In God we trust Global site for  helping guide to the cause of all diseases
cidpusa Foundation

cidpusa.org

CIDPUSA.ORG

 
Home
Diagnosis
Treatment
Pathology
Variants
CIDP info
Fibromyalgia
IVIG
Diet anti-inflammatory
Burning  Feet Home
Services Page
Chronic Fatigue
Autoimmune diseases
Prognosis
Bible healing
Celiac disease

 

Autonomic Small Fiber

Rheumatoid arthritis

 

 Reduce  your weight

Nail Fungus

Fatty acids in diseases

   Anti ageing

 ALS patients improve with anti-inflammatory Rx

Skin Glow Guide

Cholesterol Myth

Green tea      

Women over 60 headache

 Bees disappearance

Sunscreen causes skin cancer

Lowering cholesterol wont prevent a heart attack!

An-aspirin-a-day can GIVE you a stroke!

Lose your fat

Folate deficiency causes stroke

New dangers in estrogen therapy!

Calcium intake CANíT stop osteoporosis

Botox caused CIDP

Anger & Inflammation

Prayer & Inflammation

Emerging  News Must read, (SOS)

MS caused by Virus

Diabetes a autoimmune disease?

 

 

Welcome to the  Rheumatic section

   Look at our E-Book contents to stay healthy   Printer Friendly Page 
  
    Guide to treatment of   Scleroderma

Scleroderma

Publication Date: May 2001
Revised July 2006

Handout on Health: Scleroderma

This article  is for people who have scleroderma, as well as for their family members, friends, and others who want to find out more about the disease.

What Is Scleroderma?

Derived from the Greek words "sklerosis," meaning hardness, and "derma," meaning skin, scleroderma literally means hard skin. Though it is often referred to as if it were a single disease, scleroderma is really a symptom of a group of diseases that involve the abnormal growth of connective tissue, which supports the skin and internal organs. It is sometimes used, therefore, as an umbrella term for these disorders. In some forms of scleroderma, hard, tight skin is the extent of this abnormal process. In other forms, however, the problem goes much deeper, affecting blood vessels and internal organs, such as the heart, lungs, and kidneys.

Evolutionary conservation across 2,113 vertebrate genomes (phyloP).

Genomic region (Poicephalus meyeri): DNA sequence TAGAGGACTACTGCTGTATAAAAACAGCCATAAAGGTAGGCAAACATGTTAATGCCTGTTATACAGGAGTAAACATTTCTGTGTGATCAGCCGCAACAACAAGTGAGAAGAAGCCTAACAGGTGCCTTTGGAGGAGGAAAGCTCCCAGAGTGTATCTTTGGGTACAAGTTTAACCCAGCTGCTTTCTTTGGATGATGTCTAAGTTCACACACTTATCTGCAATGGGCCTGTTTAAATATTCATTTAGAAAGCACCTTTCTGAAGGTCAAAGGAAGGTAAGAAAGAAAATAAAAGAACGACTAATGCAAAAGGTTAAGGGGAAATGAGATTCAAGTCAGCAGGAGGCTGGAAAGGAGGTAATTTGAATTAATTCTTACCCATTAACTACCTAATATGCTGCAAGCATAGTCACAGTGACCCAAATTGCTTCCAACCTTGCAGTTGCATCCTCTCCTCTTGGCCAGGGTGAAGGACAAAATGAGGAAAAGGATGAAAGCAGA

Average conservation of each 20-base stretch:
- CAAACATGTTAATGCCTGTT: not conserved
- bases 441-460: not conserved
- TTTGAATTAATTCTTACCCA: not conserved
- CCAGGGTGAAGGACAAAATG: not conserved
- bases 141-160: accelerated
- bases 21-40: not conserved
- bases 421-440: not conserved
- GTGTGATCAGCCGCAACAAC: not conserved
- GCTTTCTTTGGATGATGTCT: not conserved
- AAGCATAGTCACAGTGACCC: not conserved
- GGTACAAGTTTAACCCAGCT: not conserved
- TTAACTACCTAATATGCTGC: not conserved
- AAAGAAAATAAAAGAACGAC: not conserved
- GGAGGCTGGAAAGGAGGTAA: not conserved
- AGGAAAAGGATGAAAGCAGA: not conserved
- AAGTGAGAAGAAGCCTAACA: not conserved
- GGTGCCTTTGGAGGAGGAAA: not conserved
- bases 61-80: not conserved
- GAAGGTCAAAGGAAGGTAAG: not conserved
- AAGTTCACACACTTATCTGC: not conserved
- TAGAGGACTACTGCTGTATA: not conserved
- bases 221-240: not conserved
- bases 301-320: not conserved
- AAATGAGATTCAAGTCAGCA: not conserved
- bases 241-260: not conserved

Scleroderma is called both a rheumatic (roo-MA-tik) disease and a connective tissue disease. The term rheumatic disease refers to a group of conditions characterized by inflammation and/or pain in the muscles, joints, or fibrous tissue. A connective tissue disease is one that affects tissues such as skin, tendons, and cartilage.

In this booklet we'll discuss the forms of scleroderma and the problems associated with each of them, as well as diagnosis and disease management. We'll also take a look at what research is telling us about their possible causes and most effective treatments. And we will describe ways for people with scleroderma to live longer, healthier, and more productive lives.

What Are the Different Types of Scleroderma?

The group of diseases we call scleroderma falls into two main classes: localized scleroderma and systemic sclerosis. (Localized diseases affect only certain parts of the body; systemic diseases can affect the whole body.) Both groups include subgroups. (See chart.) Although there are different ways these groups and subgroups may be broken down or referred to (and your doctor may use different terms from what you see here), the following is a common way of classifying these diseases:

Types of Scleroderma
Chart describing two main subgroups of Scleroderma, Localized and Systemic Sclerosis. Localized Scleroderma has two subgroups: Morphea and Linea. Systemic Scleroderma has three subgroups: Limited, Diffuse, and Sine.

Have any questions or need help then please see services section

Please continue to next page of Scleroderma

circadian rhythms and health

CIDPUSA   Number 1 site on autoimmune diseases on Planet Earth

 

 

TREATMENT OF RESISTANT CIDP

Green TEA AND HEART DISEASE

Blood injection saves heart

Rheumatoid Story

 DHEA

Peppers increase metabolism